best dr dre beats headphones Former UMass safety Darren Thellen performs under the microscope at team’s pro day
Thellen, along with eight other seniors from the University of Massachusetts football team Michael Cox, Perry McIntyre, Stephane Milhim, Quinton Sales, Nick Speller, Alan Williams, Hafis Williams and Deion Walker is participating in drills in front of scouts from 14 NFL teams at the team pro day, held Monday.
The workout lasts nearly three hours, but two 40 yard dash attempts are the centerpiece of Thellen r
The Brockton native just wants a chance at a chance an invite to an NFL camp. What he does in front of the men with stopwatches will dictate whether that happens.
When Thellen arrives at Gillette Stadium, his biggest problem is finding the door he supposed to enter. He used to being dropped off by a bus, then just following a crowd of maroon and white into a locker room.
It weird for him to be back at this place, he says. There was some finality to the season ending loss to Central Michigan on that gray November day. The broad corridors underneath the stadium stir recently buried memories.
Since graduating in December with a degree in finance, Thellen has spent his time in Miami training six days a week with fellow clients of his agent, David Weinshel. The training is specifically designed to prepare him for the drills he is about to perform. He been in Florida for over two months preparing for Monday there is no reason for him to be nervous.
But the nerves are there. The pineapple and hard boiled eggs he had for breakfast are performing their own vertical leap tests at the moment. Through a shower, stretching, breakfast, and a slow ride with his grandfather to Gillette, the nerves continue.
By 10:15, he sits on the sideline inside the Patriots’ indoor practice facility. Beats by Dre headphones are kicking out his pre game playlist of Kanye West, Rick Ross and Jay Z, along with his favorite jam “Ambition” by Wale.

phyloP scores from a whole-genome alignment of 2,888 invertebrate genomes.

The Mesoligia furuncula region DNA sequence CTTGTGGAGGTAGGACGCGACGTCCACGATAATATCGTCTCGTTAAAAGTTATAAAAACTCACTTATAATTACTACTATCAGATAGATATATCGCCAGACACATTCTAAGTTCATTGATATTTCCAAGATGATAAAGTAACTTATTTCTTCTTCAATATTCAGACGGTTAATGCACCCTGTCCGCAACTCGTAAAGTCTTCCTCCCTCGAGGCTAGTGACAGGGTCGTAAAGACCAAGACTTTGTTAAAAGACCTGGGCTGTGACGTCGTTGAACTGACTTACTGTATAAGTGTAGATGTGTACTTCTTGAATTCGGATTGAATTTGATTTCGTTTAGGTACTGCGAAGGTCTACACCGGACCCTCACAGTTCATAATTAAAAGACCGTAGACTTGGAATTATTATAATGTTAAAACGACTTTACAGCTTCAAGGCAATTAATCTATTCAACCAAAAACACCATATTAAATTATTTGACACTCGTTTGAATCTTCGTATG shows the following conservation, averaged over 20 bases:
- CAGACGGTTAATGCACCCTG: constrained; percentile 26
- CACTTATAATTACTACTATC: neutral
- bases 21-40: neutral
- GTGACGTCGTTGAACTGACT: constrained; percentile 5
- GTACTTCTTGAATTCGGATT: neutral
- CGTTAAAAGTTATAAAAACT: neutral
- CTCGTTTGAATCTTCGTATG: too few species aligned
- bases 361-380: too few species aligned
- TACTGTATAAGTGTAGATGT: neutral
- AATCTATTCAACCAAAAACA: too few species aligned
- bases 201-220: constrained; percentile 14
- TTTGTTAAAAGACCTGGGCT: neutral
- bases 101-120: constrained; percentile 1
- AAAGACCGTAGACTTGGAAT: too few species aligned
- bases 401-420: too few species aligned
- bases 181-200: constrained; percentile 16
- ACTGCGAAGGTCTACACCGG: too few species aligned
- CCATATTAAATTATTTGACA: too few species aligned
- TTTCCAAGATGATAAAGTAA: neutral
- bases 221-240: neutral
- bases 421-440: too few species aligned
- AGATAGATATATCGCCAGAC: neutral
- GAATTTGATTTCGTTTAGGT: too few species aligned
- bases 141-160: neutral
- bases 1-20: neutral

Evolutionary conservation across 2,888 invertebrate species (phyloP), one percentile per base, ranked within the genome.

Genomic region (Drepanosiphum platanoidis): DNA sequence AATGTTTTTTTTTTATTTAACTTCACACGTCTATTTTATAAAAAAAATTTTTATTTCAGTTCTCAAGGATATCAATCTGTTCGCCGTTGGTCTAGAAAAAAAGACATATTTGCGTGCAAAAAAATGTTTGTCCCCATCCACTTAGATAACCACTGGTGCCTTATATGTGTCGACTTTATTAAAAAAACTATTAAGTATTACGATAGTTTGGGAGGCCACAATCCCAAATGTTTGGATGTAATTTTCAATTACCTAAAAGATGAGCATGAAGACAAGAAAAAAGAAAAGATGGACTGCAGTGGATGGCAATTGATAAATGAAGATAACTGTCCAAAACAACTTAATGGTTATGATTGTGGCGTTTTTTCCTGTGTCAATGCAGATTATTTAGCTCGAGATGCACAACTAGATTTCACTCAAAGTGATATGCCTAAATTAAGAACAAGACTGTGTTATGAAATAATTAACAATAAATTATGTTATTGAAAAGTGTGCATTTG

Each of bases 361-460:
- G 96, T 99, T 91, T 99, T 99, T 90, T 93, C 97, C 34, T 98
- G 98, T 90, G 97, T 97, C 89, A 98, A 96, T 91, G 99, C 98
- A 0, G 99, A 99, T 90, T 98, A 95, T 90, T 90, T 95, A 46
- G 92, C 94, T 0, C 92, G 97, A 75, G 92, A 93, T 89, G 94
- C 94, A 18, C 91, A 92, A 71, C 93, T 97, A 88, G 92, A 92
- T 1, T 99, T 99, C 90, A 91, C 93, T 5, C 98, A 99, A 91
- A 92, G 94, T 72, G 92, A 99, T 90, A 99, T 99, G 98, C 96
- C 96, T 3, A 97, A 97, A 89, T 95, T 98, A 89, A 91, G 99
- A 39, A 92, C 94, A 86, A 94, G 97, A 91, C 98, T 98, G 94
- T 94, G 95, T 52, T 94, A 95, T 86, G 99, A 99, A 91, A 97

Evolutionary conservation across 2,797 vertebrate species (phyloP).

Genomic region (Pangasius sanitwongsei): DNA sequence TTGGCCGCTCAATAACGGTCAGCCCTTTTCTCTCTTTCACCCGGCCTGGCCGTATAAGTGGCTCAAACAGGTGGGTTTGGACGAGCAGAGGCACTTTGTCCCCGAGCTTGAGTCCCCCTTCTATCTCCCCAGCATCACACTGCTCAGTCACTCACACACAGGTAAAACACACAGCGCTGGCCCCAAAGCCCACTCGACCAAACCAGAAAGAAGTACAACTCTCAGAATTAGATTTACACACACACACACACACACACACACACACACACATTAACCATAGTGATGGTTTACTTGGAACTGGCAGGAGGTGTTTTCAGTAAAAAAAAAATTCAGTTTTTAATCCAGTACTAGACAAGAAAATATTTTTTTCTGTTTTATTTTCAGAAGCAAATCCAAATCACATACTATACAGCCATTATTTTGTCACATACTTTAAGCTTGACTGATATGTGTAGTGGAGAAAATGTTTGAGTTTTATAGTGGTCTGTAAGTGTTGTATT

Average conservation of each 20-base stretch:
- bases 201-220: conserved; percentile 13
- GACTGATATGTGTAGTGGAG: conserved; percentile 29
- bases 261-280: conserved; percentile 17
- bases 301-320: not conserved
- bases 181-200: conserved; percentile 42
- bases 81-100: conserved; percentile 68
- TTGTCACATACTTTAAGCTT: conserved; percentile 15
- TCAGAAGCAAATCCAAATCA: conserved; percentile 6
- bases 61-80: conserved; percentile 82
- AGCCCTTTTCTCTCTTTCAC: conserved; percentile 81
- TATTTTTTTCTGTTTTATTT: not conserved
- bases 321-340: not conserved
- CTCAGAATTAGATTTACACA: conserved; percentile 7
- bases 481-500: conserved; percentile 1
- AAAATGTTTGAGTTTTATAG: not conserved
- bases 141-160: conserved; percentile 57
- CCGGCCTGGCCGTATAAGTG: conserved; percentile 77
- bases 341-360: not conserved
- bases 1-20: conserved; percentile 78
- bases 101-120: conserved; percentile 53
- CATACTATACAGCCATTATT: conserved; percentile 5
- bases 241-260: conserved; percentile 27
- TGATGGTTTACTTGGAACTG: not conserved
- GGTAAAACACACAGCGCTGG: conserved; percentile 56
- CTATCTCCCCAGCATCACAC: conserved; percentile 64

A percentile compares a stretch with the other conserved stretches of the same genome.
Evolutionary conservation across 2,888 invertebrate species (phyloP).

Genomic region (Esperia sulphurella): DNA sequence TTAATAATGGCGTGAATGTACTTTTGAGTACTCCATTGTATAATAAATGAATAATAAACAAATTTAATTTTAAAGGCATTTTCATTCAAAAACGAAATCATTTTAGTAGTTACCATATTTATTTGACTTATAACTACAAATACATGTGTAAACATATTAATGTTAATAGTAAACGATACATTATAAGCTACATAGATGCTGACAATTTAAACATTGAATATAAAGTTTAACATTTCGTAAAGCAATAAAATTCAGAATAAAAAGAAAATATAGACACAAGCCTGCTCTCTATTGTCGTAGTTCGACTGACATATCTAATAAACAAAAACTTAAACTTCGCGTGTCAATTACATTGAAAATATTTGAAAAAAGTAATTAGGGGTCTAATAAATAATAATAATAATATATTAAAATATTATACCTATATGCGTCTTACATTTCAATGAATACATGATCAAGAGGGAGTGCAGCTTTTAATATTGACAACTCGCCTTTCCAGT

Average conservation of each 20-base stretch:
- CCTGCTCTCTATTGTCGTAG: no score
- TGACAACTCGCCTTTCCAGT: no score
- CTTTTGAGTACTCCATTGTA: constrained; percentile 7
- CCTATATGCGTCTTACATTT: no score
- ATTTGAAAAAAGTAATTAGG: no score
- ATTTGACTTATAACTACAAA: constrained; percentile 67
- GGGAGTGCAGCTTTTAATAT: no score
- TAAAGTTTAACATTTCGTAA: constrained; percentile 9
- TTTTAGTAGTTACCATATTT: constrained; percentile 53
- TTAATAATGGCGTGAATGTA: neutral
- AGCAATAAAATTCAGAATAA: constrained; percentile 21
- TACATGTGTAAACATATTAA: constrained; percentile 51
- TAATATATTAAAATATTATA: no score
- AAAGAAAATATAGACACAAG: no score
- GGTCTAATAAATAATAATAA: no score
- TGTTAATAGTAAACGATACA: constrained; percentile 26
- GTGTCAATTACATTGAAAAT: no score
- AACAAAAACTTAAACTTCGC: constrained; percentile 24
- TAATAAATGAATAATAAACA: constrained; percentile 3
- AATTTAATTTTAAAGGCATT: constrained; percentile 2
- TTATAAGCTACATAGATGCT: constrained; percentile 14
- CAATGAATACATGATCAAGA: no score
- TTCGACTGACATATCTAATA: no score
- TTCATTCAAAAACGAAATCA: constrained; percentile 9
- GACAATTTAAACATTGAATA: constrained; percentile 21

to dream a dream, though it harder to live it, the chorus echoes.
People have told him since the seventh grade his dream of playing in the NFL was unrealistic.
Today is his chance to take big step toward proving them wrong.
At the call of a short, balding man wearing a Patriots windbreaker, the day proceedings begin with measurements of height, weight, wingspan and hand size.
Thellen is measured at 6 foot 1 and 7/8. He been 6 2 his whole life, he says later. He not sure where that last 1/8 went.
It serves as a crude reminder he is not a person at this moment. He and his teammates are parts, and these measurements are their specifications. The men with clipboards are there to help decide whether the parts can help their multimillion dollar machines.
The vertical leap is the first test of athletic ability, to be followed by the broad jump. Thellen performance in each is passable, but not noteworthy.
He looks relaxed while he waits for other Minutemen to take their turns. He smiles and exchanges hugs and handshakes with UMass safeties coach Ted Daisher, coach Charley Molnar and his mentor UMass alumnus and Bengals safety Jeromy Miles.
After he bench presses 225 pounds 13 times another good, not great performance the man in the windbreaker announces the main event is moments away.
loose, he says. gonna run. gets ready for two shots at the most important 10 seconds of his life.
For a fringe NFL prospect like Thellen, the 40 is what the scouts look at first. A fast time gets the rest of your repertoire considered. A slow one gets you to the CFL or Arena Football League.
Between two plastic cones, he gets in position on top of a piece of white tape that marks the starting line. He starts in a four point stance, then slowly walks his hands back toward his body, cocking his rear end farther into the air and loading his body like a spring.
He pulls his left hand behind his back like a sprinter in a starting block.
You can stay in that position too long, Thellen says. There is just enough time to thank God for your gifts before it time to run for your future.
The whole operation of the 40 yard dash is startlingly quiet. There is no starting gun. No one even says, Once Thellen takes off, the sound of his cleats kicking up black rubber pellets on the FieldTurf is barely noticeable. The loudest noise is the beeping of stopwatches as he explodes out of his stance.
While running, he tries to remember everything he learned in Miami. Stay as low as you can. Run straight. Hold your breath for the first 15 yards.
His eyes are barely open as he hits top speed and surges toward the finish line.
With a second beep from the stopwatches, it over.
The stopwatch in the hand of UMass running backs coach Roderick Plummer reads in the 4.5s. He won show it to the prying eyes of a reporter long enough to get the second digit of the decimal.